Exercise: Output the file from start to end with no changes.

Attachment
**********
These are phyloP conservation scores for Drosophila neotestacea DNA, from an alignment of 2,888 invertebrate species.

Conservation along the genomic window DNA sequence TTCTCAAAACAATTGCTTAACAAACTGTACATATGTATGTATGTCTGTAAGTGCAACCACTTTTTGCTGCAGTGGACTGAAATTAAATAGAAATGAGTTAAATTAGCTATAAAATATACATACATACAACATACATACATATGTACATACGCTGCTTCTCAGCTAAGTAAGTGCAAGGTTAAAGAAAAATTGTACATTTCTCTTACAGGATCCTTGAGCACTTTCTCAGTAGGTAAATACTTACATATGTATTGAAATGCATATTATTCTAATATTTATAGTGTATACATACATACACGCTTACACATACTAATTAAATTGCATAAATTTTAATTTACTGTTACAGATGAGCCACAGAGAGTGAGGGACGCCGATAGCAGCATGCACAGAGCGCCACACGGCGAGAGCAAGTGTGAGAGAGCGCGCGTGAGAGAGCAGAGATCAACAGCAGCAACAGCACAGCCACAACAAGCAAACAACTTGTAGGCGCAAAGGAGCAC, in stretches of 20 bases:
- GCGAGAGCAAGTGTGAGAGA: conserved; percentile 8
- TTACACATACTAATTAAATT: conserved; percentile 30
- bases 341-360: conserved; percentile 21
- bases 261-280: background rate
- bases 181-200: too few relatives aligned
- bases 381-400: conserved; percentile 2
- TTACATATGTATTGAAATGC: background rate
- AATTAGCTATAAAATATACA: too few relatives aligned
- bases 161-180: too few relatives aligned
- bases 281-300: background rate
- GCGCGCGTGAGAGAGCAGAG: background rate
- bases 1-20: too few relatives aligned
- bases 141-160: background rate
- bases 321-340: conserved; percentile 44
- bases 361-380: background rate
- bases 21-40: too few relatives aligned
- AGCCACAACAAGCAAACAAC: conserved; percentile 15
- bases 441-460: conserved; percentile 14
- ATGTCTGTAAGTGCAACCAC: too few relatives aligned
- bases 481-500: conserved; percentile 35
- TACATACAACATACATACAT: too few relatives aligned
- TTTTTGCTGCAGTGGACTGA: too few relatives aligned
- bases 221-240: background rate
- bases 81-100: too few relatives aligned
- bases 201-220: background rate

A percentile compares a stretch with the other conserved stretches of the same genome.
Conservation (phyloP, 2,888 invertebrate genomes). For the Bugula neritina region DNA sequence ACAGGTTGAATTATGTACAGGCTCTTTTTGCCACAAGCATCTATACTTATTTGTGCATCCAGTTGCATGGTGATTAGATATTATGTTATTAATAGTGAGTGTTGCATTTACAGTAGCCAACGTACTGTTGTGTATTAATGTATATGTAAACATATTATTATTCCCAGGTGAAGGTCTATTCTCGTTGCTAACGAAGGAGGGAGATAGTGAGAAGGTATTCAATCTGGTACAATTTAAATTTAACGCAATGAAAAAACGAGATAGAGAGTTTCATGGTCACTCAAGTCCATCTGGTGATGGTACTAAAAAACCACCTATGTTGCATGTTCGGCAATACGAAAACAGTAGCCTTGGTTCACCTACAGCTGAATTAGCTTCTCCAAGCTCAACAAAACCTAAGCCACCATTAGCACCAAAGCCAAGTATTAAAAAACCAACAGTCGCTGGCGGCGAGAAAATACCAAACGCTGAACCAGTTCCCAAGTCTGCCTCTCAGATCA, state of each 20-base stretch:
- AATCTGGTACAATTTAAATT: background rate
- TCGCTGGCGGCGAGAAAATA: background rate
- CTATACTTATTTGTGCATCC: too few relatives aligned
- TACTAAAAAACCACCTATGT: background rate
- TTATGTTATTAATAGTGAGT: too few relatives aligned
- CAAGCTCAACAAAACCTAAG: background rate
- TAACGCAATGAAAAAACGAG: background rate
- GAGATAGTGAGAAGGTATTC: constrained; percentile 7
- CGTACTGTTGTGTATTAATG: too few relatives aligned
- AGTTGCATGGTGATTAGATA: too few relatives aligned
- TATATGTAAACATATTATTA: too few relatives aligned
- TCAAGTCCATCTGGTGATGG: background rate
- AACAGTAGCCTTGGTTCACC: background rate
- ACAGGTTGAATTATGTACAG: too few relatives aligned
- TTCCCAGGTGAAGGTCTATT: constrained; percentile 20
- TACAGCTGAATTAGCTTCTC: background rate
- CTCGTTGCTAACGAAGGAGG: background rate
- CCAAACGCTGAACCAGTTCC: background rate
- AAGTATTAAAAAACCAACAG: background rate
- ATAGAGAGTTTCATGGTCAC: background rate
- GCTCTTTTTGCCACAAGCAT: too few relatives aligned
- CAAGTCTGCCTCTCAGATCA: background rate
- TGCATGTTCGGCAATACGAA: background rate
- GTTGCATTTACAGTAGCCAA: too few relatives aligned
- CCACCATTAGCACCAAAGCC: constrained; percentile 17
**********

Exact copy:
These are phyloP conservation scores for Drosophila neotestacea DNA, from an alignment of 2,888 invertebrate species.

Conservation along the genomic window DNA sequence TTCTCAAAACAATTGCTTAACAAACTGTACATATGTATGTATGTCTGTAAGTGCAACCACTTTTTGCTGCAGTGGACTGAAATTAAATAGAAATGAGTTAAATTAGCTATAAAATATACATACATACAACATACATACATATGTACATACGCTGCTTCTCAGCTAAGTAAGTGCAAGGTTAAAGAAAAATTGTACATTTCTCTTACAGGATCCTTGAGCACTTTCTCAGTAGGTAAATACTTACATATGTATTGAAATGCATATTATTCTAATATTTATAGTGTATACATACATACACGCTTACACATACTAATTAAATTGCATAAATTTTAATTTACTGTTACAGATGAGCCACAGAGAGTGAGGGACGCCGATAGCAGCATGCACAGAGCGCCACACGGCGAGAGCAAGTGTGAGAGAGCGCGCGTGAGAGAGCAGAGATCAACAGCAGCAACAGCACAGCCACAACAAGCAAACAACTTGTAGGCGCAAAGGAGCAC, in stretches of 20 bases:
- GCGAGAGCAAGTGTGAGAGA: conserved; percentile 8
- TTACACATACTAATTAAATT: conserved; percentile 30
- bases 341-360: conserved; percentile 21
- bases 261-280: background rate
- bases 181-200: too few relatives aligned
- bases 381-400: conserved; percentile 2
- TTACATATGTATTGAAATGC: background rate
- AATTAGCTATAAAATATACA: too few relatives aligned
- bases 161-180: too few relatives aligned
- bases 281-300: background rate
- GCGCGCGTGAGAGAGCAGAG: background rate
- bases 1-20: too few relatives aligned
- bases 141-160: background rate
- bases 321-340: conserved; percentile 44
- bases 361-380: background rate
- bases 21-40: too few relatives aligned
- AGCCACAACAAGCAAACAAC: conserved; percentile 15
- bases 441-460: conserved; percentile 14
- ATGTCTGTAAGTGCAACCAC: too few relatives aligned
- bases 481-500: conserved; percentile 35
- TACATACAACATACATACAT: too few relatives aligned
- TTTTTGCTGCAGTGGACTGA: too few relatives aligned
- bases 221-240: background rate
- bases 81-100: too few relatives aligned
- bases 201-220: background rate

A percentile compares a stretch with the other conserved stretches of the same genome.
Conservation (phyloP, 2,888 invertebrate genomes). For the Bugula neritina region DNA sequence ACAGGTTGAATTATGTACAGGCTCTTTTTGCCACAAGCATCTATACTTATTTGTGCATCCAGTTGCATGGTGATTAGATATTATGTTATTAATAGTGAGTGTTGCATTTACAGTAGCCAACGTACTGTTGTGTATTAATGTATATGTAAACATATTATTATTCCCAGGTGAAGGTCTATTCTCGTTGCTAACGAAGGAGGGAGATAGTGAGAAGGTATTCAATCTGGTACAATTTAAATTTAACGCAATGAAAAAACGAGATAGAGAGTTTCATGGTCACTCAAGTCCATCTGGTGATGGTACTAAAAAACCACCTATGTTGCATGTTCGGCAATACGAAAACAGTAGCCTTGGTTCACCTACAGCTGAATTAGCTTCTCCAAGCTCAACAAAACCTAAGCCACCATTAGCACCAAAGCCAAGTATTAAAAAACCAACAGTCGCTGGCGGCGAGAAAATACCAAACGCTGAACCAGTTCCCAAGTCTGCCTCTCAGATCA, state of each 20-base stretch:
- AATCTGGTACAATTTAAATT: background rate
- TCGCTGGCGGCGAGAAAATA: background rate
- CTATACTTATTTGTGCATCC: too few relatives aligned
- TACTAAAAAACCACCTATGT: background rate
- TTATGTTATTAATAGTGAGT: too few relatives aligned
- CAAGCTCAACAAAACCTAAG: background rate
- TAACGCAATGAAAAAACGAG: background rate
- GAGATAGTGAGAAGGTATTC: constrained; percentile 7
- CGTACTGTTGTGTATTAATG: too few relatives aligned
- AGTTGCATGGTGATTAGATA: too few relatives aligned
- TATATGTAAACATATTATTA: too few relatives aligned
- TCAAGTCCATCTGGTGATGG: background rate
- AACAGTAGCCTTGGTTCACC: background rate
- ACAGGTTGAATTATGTACAG: too few relatives aligned
- TTCCCAGGTGAAGGTCTATT: constrained; percentile 20
- TACAGCTGAATTAGCTTCTC: background rate
- CTCGTTGCTAACGAAGGAGG: background rate
- CCAAACGCTGAACCAGTTCC: background rate
- AAGTATTAAAAAACCAACAG: background rate
- ATAGAGAGTTTCATGGTCAC: background rate
- GCTCTTTTTGCCACAAGCAT: too few relatives aligned
- CAAGTCTGCCTCTCAGATCA: background rate
- TGCATGTTCGGCAATACGAA: background rate
- GTTGCATTTACAGTAGCCAA: too few relatives aligned
- CCACCATTAGCACCAAAGCC: constrained; percentile 17